Days after the Indian officials of the giant social media giant Twitter were questioned by the Parliamentary Standing Committee on Information Technology on various issues, Facebook India and Google officials were summoned by the Committee on June 22 (Tuesday), to address the issue of the misuse of social media platforms.
The panel chaired by Congress MP Shashi Tharoor had asked the Facebook and Google officials to appear in-person on the issue.
It is pertinent to note here that when the Parliamentary Panel on Information Technology had questioned Twitter on June 19, Facebook too was supposed to be a part of that discussion. However, Facebook had then claimed that the company policy does not allow their officials to attend in-person meetings because of their Covid-related protocol. But Shashi Tharoor had instructed Facebook to appear before the panel regardless.
After Twitter, Facebook and Google questioned on prevention of misuse of social media platforms
In the meeting on Tuesday, while Facebook was represented by its country public policy director Shivnath Thukral and general counsel Namrata Singh, from Google its country head (government affairs and public policy) Aman Jain and director (legal) Gitanjali Duggal deposed before the panel.
Such as in the case of Twitter, the panel headed by Congress leader Shashi Tharoor questioned Facebook and Google officials on ‘Safeguarding citizens’ rights and prevention of misuse of social/online news media platforms including special emphasis on women security in the digital space.
According to reports, the Parliamentary Committee on IT will also summon representatives of YouTube and other Social Media Intermediaries in the coming weeks over the issue.
Parliamentary Standing Committee on IT had found Twitter India’s response unsatisfactory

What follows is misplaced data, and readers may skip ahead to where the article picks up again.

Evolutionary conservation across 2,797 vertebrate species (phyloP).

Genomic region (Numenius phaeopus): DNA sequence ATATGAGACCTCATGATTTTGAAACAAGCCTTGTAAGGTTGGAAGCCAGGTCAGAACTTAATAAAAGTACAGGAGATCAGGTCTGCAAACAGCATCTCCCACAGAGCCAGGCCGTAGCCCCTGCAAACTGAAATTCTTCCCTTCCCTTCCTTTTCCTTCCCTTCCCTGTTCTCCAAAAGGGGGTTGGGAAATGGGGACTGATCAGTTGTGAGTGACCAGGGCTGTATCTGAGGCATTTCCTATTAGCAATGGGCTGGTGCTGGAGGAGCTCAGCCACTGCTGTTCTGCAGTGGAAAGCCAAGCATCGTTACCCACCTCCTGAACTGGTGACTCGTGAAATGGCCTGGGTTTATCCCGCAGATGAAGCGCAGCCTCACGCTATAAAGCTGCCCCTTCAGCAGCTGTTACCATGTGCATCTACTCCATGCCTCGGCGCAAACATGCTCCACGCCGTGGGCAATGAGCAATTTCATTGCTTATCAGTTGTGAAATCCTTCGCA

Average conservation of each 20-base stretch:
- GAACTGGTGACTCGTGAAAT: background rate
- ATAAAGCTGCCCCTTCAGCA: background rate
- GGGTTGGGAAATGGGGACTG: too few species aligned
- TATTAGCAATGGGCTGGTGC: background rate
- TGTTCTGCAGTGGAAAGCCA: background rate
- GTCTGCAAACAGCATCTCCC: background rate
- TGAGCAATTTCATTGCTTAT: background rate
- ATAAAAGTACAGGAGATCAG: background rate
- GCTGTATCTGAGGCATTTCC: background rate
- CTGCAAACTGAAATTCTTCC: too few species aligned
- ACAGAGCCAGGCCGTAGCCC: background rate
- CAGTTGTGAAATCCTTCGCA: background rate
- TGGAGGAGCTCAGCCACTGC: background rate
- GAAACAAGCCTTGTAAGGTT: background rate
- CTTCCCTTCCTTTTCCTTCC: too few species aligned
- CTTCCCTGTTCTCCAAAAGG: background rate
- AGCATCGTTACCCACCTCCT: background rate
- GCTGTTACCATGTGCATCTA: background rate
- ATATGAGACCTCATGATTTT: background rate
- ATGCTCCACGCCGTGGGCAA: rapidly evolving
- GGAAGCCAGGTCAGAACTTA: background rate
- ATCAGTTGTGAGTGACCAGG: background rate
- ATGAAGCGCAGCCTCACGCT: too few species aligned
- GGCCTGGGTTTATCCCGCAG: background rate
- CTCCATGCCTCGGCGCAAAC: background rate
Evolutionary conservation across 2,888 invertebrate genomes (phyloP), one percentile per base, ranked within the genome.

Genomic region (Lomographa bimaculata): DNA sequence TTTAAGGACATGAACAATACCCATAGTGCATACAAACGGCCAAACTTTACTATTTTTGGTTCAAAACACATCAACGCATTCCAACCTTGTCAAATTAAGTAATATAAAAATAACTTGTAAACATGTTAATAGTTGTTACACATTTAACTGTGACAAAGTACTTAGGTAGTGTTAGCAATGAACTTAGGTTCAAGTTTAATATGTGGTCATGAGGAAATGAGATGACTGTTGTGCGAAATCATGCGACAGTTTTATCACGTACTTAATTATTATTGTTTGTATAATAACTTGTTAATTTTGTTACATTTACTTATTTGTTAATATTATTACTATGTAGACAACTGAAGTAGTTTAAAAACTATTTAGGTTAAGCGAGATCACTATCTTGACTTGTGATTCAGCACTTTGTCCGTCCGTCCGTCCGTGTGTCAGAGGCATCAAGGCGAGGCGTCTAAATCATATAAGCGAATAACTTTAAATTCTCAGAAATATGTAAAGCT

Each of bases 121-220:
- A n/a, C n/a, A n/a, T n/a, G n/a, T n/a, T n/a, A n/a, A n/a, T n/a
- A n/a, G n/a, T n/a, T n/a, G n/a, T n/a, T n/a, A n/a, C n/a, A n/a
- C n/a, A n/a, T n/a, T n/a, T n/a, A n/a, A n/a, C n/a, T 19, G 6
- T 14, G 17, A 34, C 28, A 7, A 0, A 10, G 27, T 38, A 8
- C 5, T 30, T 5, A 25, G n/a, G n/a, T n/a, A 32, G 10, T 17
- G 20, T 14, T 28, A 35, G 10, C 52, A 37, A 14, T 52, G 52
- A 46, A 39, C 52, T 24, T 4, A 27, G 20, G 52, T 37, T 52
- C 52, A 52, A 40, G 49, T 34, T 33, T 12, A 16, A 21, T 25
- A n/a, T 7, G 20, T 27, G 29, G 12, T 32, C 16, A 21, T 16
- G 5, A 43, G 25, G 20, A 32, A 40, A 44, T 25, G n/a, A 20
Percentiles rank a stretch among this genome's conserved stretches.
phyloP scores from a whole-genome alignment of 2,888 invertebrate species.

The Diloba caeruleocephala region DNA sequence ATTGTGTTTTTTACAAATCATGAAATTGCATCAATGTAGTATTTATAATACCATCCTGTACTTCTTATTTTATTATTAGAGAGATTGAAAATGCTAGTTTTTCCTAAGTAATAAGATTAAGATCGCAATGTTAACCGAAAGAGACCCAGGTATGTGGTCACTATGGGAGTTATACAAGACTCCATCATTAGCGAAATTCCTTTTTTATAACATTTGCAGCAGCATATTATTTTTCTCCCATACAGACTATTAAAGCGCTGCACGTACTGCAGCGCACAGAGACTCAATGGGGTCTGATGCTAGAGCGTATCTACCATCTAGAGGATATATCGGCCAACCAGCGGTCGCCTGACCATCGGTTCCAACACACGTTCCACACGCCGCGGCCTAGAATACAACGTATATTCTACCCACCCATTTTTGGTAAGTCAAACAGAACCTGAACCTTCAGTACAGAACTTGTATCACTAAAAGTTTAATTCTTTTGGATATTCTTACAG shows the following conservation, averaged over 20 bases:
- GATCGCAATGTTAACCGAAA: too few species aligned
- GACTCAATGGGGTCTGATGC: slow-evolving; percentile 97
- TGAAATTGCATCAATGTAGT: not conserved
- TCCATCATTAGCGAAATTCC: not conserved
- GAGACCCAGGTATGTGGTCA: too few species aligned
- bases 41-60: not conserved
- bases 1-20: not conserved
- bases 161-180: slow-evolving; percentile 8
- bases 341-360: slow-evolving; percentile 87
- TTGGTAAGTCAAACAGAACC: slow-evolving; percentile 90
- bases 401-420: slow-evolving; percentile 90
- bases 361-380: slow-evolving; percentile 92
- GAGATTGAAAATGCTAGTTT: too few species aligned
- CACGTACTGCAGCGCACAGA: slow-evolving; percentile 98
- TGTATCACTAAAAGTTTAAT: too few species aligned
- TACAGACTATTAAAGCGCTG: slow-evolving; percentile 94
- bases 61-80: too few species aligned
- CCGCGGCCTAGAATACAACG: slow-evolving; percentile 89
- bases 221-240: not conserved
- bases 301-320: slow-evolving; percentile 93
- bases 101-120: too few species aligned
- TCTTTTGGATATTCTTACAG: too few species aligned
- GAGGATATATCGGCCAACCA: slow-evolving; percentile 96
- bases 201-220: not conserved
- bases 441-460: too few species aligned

On June 19, OpIndia reported exclusively on the issues which the Parliamentary Standing Committee had brought up with Twitter. It had ranged from adherence to Indian laws, to child porn videos on Twitter, the algorithm it chooses to promote specific content and its biased approach that has penalised by several countries across the world.
The Parliamentary Committee also questioned Twitter about how they partner with fact-checkers, AltNews for example, who was caught spreading fake news in the Ghaziabad case. To this, Twitter said that they were not in their payrolls, however, they had “advisors” for fact-checking.
Twitter is meant to get back to the committee about what the parameters are to appoint such “advisors” and who these “advisors” actually are.
However, after Twitter officials had deposed before the Parliamentary Committee, sources revealed that the panel was unanimously unhappy with Twitter’s response as it is believed that the responses were scripted and did not satisfactorily explain Twitter’s biased stand and their insistence on not adhering to Indian laws.